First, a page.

Good Dog, Stay
"The life of a good dog is like the life of a good person, only shorter and more compressed," writes Pulitzer Prize-winning author Anna Quindlen about her beloved black Labrador retriever, Beau. With her trademark wisdom and humor, Quindlen reflects on how her life has unfolded in tandem with Beau's, and on the lessons she's learned by watching him: to roll with the punches, to take things as they come, to measure herself not in terms of the past or the future but of the present, to raise her nose in the air from time to time and, at least metaphorically, holler, "I smell bacon!"
Of the dog that once possessed a catcher's mitt of a mouth, Quindlen reminisces, "there came a time when a scrap thrown in his direction usually bounced unseen off his head. Yet put a pork roast in the oven, and the guy still breathed as audibly as an obscene caller. The eyes and ears may have gone, but the nose was eternal. And the tail. The tail still wagged, albeit at half-staff. When it stops, I thought more than once, then we'll know."
Heartening and bittersweet," Good Dog. Stay," honors the life of a cherished and loyal friend and offers us a valuable lesson on our four-legged family members: Sometimes an old dog can teach us new tricks.
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LibraryThing ReviewUser Review - LibraryThing
Reading a book by this author is always a delight. She captures so much with a small amount of words. Naturally when finding a book about a special dog, logically, I know that somewhere in the pages, the dog dies. I've loved and lost a number of very uniquely wonderful pets, and each one holds a special place, and I can easily cry when thinking of them. My idea of heaven is that all those furry pets who sustained me through love and life, grief and sadness, joy and sorrow, will be there when I cross over. They will be different sized, but all will be healthy. With shining coats, and eyes of love, I'll cry at the sheer delight of one more chance to embrace and thank them. Quindlen's book is heart warming as she tells the story of Beau, her very special black Labrador retriever. The book begins with Beau in his final stages of life. The eyes that no longer see, the fur that is peppered with grey, the medications needed, are all visible signs that the days are quickening faster toward the inevitability of parting. Rather than elicit tears, the author provided a framework of celebration, of Beau .... of all wonderful companions. Beau lived longer than the statistical charts. Each day was a blessing. The true testimony that pets impart is that while we cannot replace one with another, the special bond of manifold blessings is that despite the limitation of their days, we embrace a new pet, knowing the gain outweighs the pain. As Quindlen notes, "The life of a good dog is like the life of a good person, only shorter and more compressed." Highly recommended.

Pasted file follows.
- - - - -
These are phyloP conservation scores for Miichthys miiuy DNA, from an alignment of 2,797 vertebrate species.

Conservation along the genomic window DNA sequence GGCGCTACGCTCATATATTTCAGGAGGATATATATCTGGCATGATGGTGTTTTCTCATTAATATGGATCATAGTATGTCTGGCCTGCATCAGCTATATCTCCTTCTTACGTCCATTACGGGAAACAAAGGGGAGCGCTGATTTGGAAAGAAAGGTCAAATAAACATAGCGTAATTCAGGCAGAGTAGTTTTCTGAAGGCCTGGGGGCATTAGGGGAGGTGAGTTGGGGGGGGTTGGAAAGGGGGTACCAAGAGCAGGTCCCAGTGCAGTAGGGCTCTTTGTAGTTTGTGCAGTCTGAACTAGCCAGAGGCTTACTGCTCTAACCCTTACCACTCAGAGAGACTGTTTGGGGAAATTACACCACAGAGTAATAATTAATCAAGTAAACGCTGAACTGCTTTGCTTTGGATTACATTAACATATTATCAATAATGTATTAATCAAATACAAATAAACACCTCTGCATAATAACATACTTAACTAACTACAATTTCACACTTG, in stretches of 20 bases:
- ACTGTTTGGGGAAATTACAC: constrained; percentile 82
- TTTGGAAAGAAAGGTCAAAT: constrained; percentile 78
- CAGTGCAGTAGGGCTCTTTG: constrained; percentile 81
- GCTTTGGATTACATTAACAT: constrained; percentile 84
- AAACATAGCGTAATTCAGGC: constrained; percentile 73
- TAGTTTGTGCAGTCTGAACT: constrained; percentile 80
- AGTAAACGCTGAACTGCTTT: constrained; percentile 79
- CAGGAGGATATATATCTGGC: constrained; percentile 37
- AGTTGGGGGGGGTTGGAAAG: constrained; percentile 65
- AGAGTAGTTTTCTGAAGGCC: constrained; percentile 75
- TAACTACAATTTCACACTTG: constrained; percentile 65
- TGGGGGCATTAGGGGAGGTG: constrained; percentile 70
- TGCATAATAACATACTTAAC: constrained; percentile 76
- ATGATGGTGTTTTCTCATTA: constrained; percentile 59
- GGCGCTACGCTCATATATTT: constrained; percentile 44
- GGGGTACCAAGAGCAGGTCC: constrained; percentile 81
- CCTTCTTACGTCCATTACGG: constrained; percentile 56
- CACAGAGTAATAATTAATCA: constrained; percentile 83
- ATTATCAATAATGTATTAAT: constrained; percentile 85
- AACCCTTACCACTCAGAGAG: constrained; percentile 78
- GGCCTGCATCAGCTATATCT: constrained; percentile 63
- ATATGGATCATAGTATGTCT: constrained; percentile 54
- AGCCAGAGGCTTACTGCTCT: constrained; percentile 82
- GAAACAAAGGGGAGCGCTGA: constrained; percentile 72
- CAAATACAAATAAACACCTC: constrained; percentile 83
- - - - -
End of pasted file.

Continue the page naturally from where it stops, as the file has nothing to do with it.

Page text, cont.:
Review: Good Dog. Stay.User Review - Goodreads
This is a very short book. I read it in about an hour. And I treasured every word, every page. I'm a confessed dog lover. There are few years in my life when one wasn't ever-present. The author says ...